Ireland has been envisioned as a woman for centuries, but what is becoming of Mother Ireland in the contemporary, relentlessly globalizing world, one where notions of “nationhood” and/or “national identity,” as well as gender and sexual identity are being increasingly rethought and redefined? The European element surging in Irish society in the last few decades is challenging the grass-roots Irish identity and inevitably female identity as well (Kiberd, “Modern Ireland” 97). Irish literature and identity, Kiberd suggests, used to be limited to three categories— language, religion, and nationalism, but it is now far beyond these dimensions (The Irish Writer and the World 282). Is the model of the male/female dichotomy itself still feasible in the increasingly hybrid (e.g. bi-sexual, multi-sexual, androgynous) sub-cultures of the early 21st century? Some contemporary fictions like Patrick McCabe’s Breakfast on Pluto are potentially pointing toward newer cultural-gender-sexual models, models in which lesbian and gay theory might better explain some aspects of the Irish “motherland.” The political-culturalgender issues at stake here, already not easy to fully resolve, untangle or deconstruct, will only become increasingly complex. By reading Breakfast on Pluto, I am interested in discussing how the protagonist longs for an alternative sexuality, and why belonging to the traditional identity, whether personally, sexually, or nationally, may be problematic in contemporary Ireland.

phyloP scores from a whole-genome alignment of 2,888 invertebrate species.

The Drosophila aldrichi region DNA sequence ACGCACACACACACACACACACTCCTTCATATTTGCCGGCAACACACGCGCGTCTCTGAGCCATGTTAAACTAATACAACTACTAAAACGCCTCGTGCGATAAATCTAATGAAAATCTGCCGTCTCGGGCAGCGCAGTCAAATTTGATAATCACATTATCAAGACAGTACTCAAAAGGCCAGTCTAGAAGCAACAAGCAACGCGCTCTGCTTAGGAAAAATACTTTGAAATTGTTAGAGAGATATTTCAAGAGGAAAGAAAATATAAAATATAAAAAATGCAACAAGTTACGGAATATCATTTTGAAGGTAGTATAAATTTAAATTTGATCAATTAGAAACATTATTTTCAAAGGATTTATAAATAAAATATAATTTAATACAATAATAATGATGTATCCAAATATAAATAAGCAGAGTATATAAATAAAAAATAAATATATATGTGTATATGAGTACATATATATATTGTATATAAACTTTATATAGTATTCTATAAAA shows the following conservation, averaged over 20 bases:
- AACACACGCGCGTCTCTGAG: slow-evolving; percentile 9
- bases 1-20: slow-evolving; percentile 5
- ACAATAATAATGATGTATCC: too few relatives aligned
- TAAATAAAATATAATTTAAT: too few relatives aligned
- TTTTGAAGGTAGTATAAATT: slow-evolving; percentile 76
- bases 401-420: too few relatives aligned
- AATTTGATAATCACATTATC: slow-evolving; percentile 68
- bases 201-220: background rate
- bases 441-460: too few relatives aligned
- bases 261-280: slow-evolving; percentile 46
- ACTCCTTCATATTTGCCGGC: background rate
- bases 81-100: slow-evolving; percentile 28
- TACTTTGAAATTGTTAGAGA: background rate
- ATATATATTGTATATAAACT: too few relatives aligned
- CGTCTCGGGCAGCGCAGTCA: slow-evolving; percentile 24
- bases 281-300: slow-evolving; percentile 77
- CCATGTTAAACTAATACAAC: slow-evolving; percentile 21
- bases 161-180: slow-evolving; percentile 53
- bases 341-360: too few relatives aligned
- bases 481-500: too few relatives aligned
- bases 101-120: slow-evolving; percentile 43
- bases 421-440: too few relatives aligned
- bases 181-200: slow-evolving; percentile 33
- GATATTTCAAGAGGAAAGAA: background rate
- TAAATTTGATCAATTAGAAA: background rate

|Publication status||Published - Aug 2015|